In Canada, Christmas is celebrated by two groups of people – the French Canadians and the English Canadians. French Canadians typically take part in Christmas festivities on December 24th. These families spend weeks preparing a massive meal, called a Réveillon, which they share with friends and family on Christmas Eve. This meal consists of meat pies and chocolate cake in the shape of a Yule log. When the meal is done, families decorate their tree late into the evening and when they’re done, they all go to a midnight mass together. Traditionally, a Nativity scene, or crèche is displayed somewhere in the home. Children get to open their stockings on Christmas Eve, saving the bigger presents for their New Year’s Day celebration. On Christmas Day, French Canadian families relax and enjoy spending time with each other. English Canadians, on the other hand, enjoy all of the holiday festivities on Christmas Day. Gifts are opened in the morning and then families get ready for a midday church service. After the mass, everyone comes together to enjoy a feast of goose, beef, and plum pudding. Christmas trees are a big part of English Canadian tradition, too, but not in the way that you think! Many Canadians send a Christmas tree to Boston each year to thank them for their help during the Halifax Explosion. On December 6, 1917, 2 ships collided and caused a massive explosion. The people of Boston came together to help the Canadian residents, sending nurses, medical staff, and supplies to aid in the rescue. So, in thanks, many Canadians send trees to Boston each year, a tradition that continues to this day.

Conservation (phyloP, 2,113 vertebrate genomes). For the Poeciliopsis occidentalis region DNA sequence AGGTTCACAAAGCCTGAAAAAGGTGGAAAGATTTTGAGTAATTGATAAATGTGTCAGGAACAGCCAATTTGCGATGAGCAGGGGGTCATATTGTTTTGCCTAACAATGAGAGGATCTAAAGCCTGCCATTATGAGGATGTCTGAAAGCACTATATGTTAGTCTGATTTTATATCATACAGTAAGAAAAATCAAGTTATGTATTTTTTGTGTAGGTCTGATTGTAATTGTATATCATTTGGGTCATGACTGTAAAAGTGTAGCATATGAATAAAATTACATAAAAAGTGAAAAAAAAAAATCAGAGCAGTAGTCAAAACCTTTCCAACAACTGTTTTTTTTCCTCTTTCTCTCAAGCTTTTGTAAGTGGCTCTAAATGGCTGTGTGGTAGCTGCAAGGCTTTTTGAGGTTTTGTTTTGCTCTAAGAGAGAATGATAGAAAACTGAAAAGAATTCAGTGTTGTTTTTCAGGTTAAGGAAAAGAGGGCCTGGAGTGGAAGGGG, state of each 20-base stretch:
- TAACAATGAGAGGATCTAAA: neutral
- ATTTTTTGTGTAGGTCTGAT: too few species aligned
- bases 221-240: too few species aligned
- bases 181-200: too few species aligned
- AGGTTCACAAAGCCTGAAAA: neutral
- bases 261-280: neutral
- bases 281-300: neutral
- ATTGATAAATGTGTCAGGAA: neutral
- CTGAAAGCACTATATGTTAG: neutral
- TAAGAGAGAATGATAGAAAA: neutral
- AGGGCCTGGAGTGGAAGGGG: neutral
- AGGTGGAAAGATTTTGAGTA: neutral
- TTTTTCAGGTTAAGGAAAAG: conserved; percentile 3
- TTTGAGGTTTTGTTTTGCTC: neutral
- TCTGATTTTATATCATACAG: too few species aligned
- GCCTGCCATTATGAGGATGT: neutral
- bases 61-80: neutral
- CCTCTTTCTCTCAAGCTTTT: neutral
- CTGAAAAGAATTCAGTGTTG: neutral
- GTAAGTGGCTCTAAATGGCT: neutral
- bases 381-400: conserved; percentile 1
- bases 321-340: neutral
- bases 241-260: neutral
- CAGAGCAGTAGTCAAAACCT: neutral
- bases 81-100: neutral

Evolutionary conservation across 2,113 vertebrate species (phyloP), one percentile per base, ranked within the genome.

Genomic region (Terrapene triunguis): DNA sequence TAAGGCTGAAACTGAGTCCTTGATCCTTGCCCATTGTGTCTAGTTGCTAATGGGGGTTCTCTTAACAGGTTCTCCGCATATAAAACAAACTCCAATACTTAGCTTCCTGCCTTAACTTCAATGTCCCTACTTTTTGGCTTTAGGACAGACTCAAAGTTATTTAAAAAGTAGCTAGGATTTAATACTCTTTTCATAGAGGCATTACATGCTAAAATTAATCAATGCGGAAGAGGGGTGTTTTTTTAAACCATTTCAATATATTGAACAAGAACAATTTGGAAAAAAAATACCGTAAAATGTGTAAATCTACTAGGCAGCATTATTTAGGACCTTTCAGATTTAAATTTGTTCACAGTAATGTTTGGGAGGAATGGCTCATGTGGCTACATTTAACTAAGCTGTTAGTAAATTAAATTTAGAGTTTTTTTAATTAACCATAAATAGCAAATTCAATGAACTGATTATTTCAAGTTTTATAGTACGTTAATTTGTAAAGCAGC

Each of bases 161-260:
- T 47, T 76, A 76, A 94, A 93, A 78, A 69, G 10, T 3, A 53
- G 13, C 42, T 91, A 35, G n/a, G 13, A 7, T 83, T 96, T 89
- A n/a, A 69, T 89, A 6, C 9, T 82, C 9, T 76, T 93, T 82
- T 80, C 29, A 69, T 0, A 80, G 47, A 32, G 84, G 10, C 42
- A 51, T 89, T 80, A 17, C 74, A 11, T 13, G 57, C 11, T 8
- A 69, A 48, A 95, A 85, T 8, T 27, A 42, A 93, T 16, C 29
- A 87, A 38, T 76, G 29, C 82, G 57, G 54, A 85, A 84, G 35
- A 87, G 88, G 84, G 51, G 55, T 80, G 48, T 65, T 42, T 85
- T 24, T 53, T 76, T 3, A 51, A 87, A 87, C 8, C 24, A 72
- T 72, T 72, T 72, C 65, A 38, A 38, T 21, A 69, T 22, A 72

As in many parts of the world, Australians spend most of their Decembers preparing for the Christmas holiday. Families spend time decorating their homes, mailing greeting cards to friends and family, and installing their Christmas trees. You’ll find a lot of holiday trees in Australia – many towns include trees as decorations not only in their homes, but in schools, offices, and other public places as well. On Christmas Eve, children head to bed early to wait for the arrival of Santa Claus. Christmas Day is filled with friends, family, food, and fun. Because the weather is so nice in Australia, many families spend the holiday season outdoors, either going to the beach or spending time camping. It has become something of a tradition for Australians and visitors alike to head to Bondi Beach on Christmas Day; where 40,000 some people go to spend their holiday soaking up the sun.
The Christmas holiday is celebrated in Brazil with a heavier focus on the religious aspects of the season. Santa is referred to as Papai Noel, a jolly man that brings presents to sleeping children on Christmas Eve. Papa Noel appears a bit differently, though – it’s so very hot in Brazil that he wears shorts and a t-shirt when he makes his deliveries! On Christmas morning, families give gifts around their decorated trees. Later in the evening, people enjoy a meal of delicious traditional turkey dinner.